Danedri Thompson
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The city of Gardner may insure its property and liabilities in a different way next year. Council members debated the merits of joining several other municipalities in a property and liability pool during a work session Aug. 8.
The city pools its resources with Midwest Public Risk to provide health care for its employees, and now MPR would like to create a similar pool for property and liability. Terry Norwood, president of MPR, couldn’t say how much the city might save under such a plan, but he told council members the pool would likely minimize costs in the future.
Council members agreed to take part in the concept last year, but Norwood said regulatory concerns sidelined the pool.
The pool would pay out on individual property and liability claims under $500,000, and an insurer would pay for more costly claims. Gardner’s contribution to the pool would be $250,000.
“This premium isn’t going to bounce around,” Norwood told the council.
Norwood said since Missouri municipalities already use the MPR pool, the pool already has more than $9.4 million available to pay on claims. Rather than an insurance adjuster determining what claims are paid, a board which includes shareholders from other municipalities in the pool would make those decisions.
Council members requested what the city budgeted for property and liability insurance in the past.
However, Melissa Mundt,  interim-city administrator, said that wouldn’t be an apples-to-apples comparison, because the city used a brokerage to find insurance, and in a pool, the members themselves pay out on claims up to a certain point.
Last year, she said the city budgeted more than $313,000 for property and liability, and she anticipates higher costs next year.
“This is a good deal,” Mundt told the council. “Not just the cost, but the value of the added services.”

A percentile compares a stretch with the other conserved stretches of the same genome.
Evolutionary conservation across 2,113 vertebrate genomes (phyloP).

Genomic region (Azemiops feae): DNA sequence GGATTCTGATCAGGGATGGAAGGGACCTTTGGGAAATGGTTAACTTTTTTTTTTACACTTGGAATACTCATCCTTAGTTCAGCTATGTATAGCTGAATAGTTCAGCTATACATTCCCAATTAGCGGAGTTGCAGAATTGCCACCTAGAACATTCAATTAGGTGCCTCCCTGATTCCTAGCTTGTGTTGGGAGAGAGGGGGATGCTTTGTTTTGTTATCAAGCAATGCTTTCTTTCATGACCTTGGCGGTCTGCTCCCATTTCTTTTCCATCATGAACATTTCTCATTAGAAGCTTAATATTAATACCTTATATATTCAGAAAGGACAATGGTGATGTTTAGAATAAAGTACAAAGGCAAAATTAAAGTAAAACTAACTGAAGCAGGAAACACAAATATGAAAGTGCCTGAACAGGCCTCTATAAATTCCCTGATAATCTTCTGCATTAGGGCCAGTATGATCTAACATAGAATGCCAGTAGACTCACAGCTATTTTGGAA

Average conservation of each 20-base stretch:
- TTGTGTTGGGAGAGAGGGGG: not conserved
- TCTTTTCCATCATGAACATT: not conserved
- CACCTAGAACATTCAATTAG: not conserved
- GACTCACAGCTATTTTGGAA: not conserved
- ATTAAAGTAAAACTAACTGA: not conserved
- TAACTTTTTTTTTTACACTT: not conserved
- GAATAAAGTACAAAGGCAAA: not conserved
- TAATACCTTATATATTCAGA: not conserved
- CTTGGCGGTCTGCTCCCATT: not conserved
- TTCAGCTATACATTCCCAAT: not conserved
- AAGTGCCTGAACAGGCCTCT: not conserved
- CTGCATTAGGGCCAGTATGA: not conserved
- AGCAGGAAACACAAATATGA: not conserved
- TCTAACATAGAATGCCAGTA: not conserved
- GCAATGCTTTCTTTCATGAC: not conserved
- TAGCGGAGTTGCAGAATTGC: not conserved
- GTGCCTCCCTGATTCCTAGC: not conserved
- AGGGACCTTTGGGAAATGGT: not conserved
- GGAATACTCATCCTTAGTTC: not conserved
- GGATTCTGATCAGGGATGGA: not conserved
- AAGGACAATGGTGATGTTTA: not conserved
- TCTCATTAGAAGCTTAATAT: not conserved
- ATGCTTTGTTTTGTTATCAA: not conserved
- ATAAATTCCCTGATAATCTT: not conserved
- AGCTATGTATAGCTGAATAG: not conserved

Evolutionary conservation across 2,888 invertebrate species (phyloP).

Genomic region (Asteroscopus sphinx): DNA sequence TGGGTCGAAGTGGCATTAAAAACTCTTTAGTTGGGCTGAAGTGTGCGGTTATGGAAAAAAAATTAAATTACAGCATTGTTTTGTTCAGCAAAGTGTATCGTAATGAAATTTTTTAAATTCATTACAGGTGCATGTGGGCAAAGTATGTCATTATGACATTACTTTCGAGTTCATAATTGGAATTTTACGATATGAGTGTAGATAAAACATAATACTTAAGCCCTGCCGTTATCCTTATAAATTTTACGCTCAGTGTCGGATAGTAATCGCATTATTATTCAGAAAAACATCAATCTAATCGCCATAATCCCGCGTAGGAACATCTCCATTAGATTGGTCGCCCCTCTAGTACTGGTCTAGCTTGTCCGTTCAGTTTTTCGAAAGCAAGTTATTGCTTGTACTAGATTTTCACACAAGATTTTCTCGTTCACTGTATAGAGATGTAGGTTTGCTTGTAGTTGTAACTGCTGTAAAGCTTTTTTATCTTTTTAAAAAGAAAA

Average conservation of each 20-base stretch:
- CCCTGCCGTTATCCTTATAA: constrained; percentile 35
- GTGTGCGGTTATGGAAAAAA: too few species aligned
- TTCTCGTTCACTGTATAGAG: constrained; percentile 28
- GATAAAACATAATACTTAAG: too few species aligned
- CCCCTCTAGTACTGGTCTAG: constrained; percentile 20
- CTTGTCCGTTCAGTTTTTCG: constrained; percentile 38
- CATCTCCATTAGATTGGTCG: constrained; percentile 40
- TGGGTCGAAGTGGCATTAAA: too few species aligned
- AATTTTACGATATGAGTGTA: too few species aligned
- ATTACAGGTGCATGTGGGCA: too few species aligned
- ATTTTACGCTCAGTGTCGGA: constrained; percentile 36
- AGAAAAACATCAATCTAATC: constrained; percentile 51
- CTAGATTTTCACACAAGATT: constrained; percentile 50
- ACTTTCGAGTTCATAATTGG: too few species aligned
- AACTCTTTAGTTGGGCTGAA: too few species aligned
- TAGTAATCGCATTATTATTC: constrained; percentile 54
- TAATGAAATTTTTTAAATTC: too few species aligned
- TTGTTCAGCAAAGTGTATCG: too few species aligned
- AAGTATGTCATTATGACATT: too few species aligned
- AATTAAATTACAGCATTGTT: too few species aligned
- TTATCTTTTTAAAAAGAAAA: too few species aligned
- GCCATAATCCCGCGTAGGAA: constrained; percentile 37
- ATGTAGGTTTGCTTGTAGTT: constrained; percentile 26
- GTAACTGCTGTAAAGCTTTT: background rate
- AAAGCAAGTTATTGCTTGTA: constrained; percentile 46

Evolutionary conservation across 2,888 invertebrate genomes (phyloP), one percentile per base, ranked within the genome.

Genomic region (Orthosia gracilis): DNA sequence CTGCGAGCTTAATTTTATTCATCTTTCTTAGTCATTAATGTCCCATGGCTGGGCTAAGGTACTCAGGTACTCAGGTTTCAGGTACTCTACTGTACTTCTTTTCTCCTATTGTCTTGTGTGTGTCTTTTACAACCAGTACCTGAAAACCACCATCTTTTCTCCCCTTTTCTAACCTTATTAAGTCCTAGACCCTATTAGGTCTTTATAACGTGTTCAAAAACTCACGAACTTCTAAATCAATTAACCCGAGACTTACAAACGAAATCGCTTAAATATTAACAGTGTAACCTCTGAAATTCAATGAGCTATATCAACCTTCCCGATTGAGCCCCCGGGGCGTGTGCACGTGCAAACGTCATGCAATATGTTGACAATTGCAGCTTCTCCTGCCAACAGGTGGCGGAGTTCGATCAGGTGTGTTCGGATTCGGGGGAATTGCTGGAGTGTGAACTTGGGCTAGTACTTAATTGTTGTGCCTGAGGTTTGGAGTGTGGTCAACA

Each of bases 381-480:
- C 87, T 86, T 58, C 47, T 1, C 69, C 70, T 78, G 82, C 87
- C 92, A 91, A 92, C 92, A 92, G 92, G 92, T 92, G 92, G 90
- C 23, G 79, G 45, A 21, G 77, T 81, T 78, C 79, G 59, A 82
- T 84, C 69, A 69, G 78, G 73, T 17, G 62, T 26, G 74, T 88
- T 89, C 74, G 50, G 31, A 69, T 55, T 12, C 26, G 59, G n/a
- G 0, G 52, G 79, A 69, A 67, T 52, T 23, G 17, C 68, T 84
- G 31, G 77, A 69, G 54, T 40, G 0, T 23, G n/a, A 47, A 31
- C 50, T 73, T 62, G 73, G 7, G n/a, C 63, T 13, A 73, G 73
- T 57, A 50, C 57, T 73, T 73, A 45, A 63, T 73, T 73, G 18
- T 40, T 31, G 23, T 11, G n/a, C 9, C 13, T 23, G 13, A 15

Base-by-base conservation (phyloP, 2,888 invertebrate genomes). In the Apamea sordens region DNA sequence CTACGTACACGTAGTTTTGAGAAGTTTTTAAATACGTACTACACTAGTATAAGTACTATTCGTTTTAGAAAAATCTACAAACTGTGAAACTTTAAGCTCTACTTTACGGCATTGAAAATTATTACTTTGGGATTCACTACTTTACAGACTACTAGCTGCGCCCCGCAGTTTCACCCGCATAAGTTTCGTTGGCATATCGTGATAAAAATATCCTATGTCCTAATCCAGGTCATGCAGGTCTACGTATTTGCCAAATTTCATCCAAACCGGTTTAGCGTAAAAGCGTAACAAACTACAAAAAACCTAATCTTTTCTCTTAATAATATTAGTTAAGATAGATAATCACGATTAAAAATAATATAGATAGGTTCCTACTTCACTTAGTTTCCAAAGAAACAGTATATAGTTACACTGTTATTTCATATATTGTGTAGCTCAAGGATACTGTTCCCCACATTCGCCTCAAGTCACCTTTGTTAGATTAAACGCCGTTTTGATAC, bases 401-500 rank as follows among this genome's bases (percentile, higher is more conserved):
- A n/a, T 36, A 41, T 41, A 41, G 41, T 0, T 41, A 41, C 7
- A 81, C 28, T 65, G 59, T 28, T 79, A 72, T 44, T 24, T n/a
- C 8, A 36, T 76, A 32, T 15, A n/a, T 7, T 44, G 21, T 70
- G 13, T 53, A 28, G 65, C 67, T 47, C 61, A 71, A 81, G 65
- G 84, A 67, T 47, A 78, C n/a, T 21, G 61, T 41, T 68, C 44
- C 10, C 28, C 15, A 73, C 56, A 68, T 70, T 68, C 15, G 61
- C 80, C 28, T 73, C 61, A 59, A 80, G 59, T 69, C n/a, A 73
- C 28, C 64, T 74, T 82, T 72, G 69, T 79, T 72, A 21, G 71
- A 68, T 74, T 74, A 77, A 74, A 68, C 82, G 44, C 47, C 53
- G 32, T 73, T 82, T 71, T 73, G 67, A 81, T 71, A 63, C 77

Norwood explained that members of the pool are offered legal services of up to three hours for each claim and the pool provides training in a variety of areas for city officials, including council members and the police.
In other business, council members:
• Reached a consensus to provide funding and in-kind services up to $5,000 to the Gardner Historical Museum and another $2,500 in funding to the Gardner Community Theatre.
Museum officials Laura McCarthy and Shirley Brown VanArsdale said the museum volunteers created the museum in 2002 to preserve Gardner’s history. In the past, city officials allocated $7,000 to the museum. The council used money from a tax on hotel stays at the Super 8 Motel in Gardner.
The tax at one time brought in about $50,000 each year, but new hotels one exit north and changing economic conditions lowered revenues to as little as $29,000. But the city has continued to provide at least $50,000 in funding each year. In the meantime, the city used reserves from the years when the city didn’t use the hotel tax to provide funding to the Gardner Area Chamber of Commerce, the theatre, the museum and Southwest Johnson County Economic Development Corporation.
However, council members seemed to reach a consensus to cut museum and the community theatre funding during a budget work session this spring.
“We’d like to ask that you find funds to help us,” Brown Van-Arsdale said.
She said more than 300 people visited the museum  between October 2010 and April 2011, and many of those guests were from out of town.
Council members reversed their decision to cut funding to the museum on Monday night. In order to provide funds, they’ll use money in the hotel tax reserves. Mundt said at the current rates of funding, those reserves will be gone in 2017.
To additionally assist the museum, council members instructed staff to find up to $2,500 in in-kind donations. For example, city officials could opt to waive some of the museum’s utility fees.
• Decided to consider banning pit bulls within the city limits. Council members will vote on a ban at a meeting in December. The city’s existing code is not breed specific. Instead, vicious dogs are not allowed within city limits. Enforcement of the code is complaint-driven.
• Briefly reviewed an ordinance they will consider as part of the 2012 budget that will increase water rates by 3 percent and wastewater rates by 6 percent. The increase will add approximately $12 per year to the average homeowner’s water bill and $27 per year to the average customer’s wastewater bill.